One plus is that HUD gives preference to buyers who plan to occupy the properties like I did, meaning us homebuyers have an advantage over investors and flippers. There’s also the HUD Good Neighbor Next Door Program, which offers a 50 percent price reduction on homes sold to teachers and emergency responders, with the aim of revitalizing communities. A full list of HUD homes for sale in each state, including Good Neighbor Next Door homes, can be found at HUDHomeStore.com.

Things to consider if you’re thinking of buying a foreclosure

If I haven’t scared you off yet, here are six things to keep in mind as you move forward with your purchase plans for a foreclosed home:

Know your mortgage options. Researching different financing options early on will help you when it’s time to submit offers. In addition to comparing terms and rates from different lenders, look into rehab loans just in case the final house needs more work than you’d initially planned. Jim Barry, President and Certified Mortgage Consultant at Artisan Mortgage Company in Bay Shore, New York, advisors buyers to meet with multiple lenders early on to educate yourself on the basics of each loan and choose the best lender for your initial pre-qualification.

Also, know that even if a house is in good condition, it may not be eligible for some types of financing. For example, if a home doesn’t have appliances like a stove or refrigerator, it cannot get a conventional loan. Similarly, if while a home is going through foreclosure, it is winterized (pipes drained) or has the utilities are turned off, it will be ineligible for an FHA loan.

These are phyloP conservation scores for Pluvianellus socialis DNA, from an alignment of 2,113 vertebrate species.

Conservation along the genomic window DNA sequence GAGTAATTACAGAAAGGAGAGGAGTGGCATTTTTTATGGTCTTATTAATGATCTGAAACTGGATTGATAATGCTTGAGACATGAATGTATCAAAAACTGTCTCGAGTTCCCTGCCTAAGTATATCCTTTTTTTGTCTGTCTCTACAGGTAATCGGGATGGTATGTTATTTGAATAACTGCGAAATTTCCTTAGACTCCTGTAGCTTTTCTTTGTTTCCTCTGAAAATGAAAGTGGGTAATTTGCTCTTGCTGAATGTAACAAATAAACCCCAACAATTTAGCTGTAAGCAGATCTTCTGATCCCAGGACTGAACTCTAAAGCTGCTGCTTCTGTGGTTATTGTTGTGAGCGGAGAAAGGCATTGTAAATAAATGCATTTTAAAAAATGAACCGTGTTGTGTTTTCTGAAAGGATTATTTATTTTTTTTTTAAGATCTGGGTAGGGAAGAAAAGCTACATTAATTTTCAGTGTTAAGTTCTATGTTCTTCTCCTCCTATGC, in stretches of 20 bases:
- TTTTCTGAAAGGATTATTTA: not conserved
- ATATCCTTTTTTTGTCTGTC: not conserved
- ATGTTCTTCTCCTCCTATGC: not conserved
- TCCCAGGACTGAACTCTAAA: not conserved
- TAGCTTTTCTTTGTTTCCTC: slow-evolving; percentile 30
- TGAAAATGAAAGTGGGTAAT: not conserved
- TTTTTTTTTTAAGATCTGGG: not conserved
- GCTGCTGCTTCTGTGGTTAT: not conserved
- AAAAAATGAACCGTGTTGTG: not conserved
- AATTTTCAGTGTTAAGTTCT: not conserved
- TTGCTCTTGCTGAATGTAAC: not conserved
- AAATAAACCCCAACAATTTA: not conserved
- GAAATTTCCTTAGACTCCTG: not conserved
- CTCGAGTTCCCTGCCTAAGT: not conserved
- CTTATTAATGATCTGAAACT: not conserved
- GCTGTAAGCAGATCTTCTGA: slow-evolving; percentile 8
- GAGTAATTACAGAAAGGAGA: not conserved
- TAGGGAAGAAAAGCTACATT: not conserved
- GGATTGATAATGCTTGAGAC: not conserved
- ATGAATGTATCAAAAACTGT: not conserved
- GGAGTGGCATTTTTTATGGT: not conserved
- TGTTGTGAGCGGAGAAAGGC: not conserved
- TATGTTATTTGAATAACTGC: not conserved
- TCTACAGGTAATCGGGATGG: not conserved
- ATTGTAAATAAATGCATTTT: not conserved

Make sure the real estate attorney is familiar with foreclosures. This is not the time to hire that friend-of-a-friend who happens to be a lawyer. Even if an attorney is HUD-approved, that doesn’t mean they’ve handled a foreclosure purchase before. Research attorneys before you get to the purchasing stage so that you aren’t left scrambling when it counts.

Get a top-notch home inspector. A good inspector is mandatory, especially for a home that’s been vacant for any length of time. I recommend hiring an inspector who is a structural engineer because they should be able to spot foundation issues, damage to support beams, and other big-ticket issues. Be sure to also check your inspector’s reviews from past clients. (I was so focused on the structural engineer part, that I didn’t bother checking online reviews and my inspector didn’t catch some significant damage.)

Attend your home inspection. And bring some flashlights when you do. (Even if you’re able to turn the power on prior to your inspection, that doesn’t mean the lights will work.) Ask questions and take notes as your inspector goes through your home.

Save, save, save! When it comes to finances, many buyers focus on the down payment and closing costs, but few people think about the water heater that looked fine during inspection but turns out to have a leak, or the refrigerator that can’t keep its cool. Always make sure you have some savings left over to cover unexpected hiccups, especially with a foreclosed home that has an uncertain past.

Plan to take on one project at a time. A home that’s been neglected, as many foreclosures have, will have issues. While it can be tempting to start tackling everything at once, focus on the most pressing items first.